• “WIKI – CIP” – Participatory citizens based public policy development – the “Wikipedia” of public policy design – through this revolutionary web site, WIKI-CIP will enable citizens all across the country, from all walks of life, to join in the process of design public policy papers and legislative initiatives. Citizen participation is the most basic fundamental of a progressive agenda.  Policy development and legislative initiatives must be made accessible to ordinary citizens who care about what is happening in the country.  WIKI-CIP will reach out to citizens to join the process of setting the progressive agenda and gaining direct influence on the issues that shape their lives.  WIKI-CIP will bring new passion and expressions of real partnership both in CIP itself, but more importantly, in playing a positive role in the development of the country.
  • Interactive new media outreach. Chat forums, viral emailing, coordination with grassroots campaigns such as any future “” type projects.
Annual Board Event – Annual Policy Conference

This will be the main public event of the year engaging leaders, public personalities, key thinkers, CIP research staff and others.  The public event will have sessions on all of the fields of CIP’s agenda and will aim at a public engagement “blitz” at the media and the public.  The event will be broadcast live on the internet.  This will be a progressive answer to the neo-conservative Herzliyah Conference.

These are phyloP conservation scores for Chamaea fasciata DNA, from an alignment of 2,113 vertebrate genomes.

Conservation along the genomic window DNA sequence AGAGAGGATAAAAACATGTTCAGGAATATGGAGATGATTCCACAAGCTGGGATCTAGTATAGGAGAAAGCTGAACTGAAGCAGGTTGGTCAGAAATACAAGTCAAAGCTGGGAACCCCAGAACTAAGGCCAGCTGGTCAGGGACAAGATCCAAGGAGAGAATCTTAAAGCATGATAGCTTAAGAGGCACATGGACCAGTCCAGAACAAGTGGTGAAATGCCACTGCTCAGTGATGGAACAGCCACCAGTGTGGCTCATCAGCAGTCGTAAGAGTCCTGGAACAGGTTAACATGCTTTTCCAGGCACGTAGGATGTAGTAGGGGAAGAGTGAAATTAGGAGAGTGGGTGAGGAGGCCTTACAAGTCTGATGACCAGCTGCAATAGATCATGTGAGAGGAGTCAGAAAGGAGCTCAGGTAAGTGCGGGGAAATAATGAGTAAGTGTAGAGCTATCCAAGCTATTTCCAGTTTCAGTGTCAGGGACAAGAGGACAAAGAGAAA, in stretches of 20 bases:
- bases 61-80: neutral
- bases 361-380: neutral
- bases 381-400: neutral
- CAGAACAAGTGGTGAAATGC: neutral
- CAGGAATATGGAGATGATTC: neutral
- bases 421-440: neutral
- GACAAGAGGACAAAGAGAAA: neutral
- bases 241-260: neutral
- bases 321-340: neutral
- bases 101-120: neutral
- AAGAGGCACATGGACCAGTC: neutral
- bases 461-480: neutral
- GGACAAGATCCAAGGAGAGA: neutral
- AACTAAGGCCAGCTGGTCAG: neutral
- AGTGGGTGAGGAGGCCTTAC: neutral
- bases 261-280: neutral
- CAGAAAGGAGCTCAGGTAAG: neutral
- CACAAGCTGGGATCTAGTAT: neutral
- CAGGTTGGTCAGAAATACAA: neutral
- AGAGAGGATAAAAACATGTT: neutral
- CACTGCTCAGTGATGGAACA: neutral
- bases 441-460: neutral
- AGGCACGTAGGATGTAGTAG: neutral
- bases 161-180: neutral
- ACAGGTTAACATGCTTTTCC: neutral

Mass outreach

Town hall meetings, ongoing forums of regular citizens in many creative formats, from all sectors of society, to meet, air thoughts, ideas, and integrate them into policy and ideological discussions.

Why we need a change….. and quickly!

One day of Headlines in Israel (August 13, 2009, Haaretz and YNet)

Livni: Israelis desperate to leave country
Opposition chairman says hundreds of thousands of Israelis searching or ways to move abroad in light of grim political situation in country, government’s lack of vision 

Israel toughens entry for foreigners with West Bank ties 
Border officials begin restricting movements of West Bank visitors to ‘the Palestinian Authority only.’

Petah Tikva Orthodox schools refuse Ethiopian students 
At least 100 students of Ethiopian origin do not know what school they will be attending this year.

Brigade commander questioned over IDF abuse affair
Army steps up investigation of acts of humiliation against young soldiers as part of ‘induction ceremonies’

Israel shuts door on Turkish-mediated Syria talks
Deputy Foreign Minister Ayalon tells Reuters proximity talks with Syria through Turkish mediation failed ‘because of Syrian intransigence’ 

Ethiopians threaten Egged boycott after incident with driver

Several dozen protesters from the Ethiopian community demonstrated yesterday opposite the Egged bus company at the Tel Aviv central bus station following allegations that an Egged driver tried to bar a college student from boarding his bus in Rishon Letzion because of her Ethiopian origin last week. He also allegedly directed racist insults at her when she managed to board the bus on her way to school.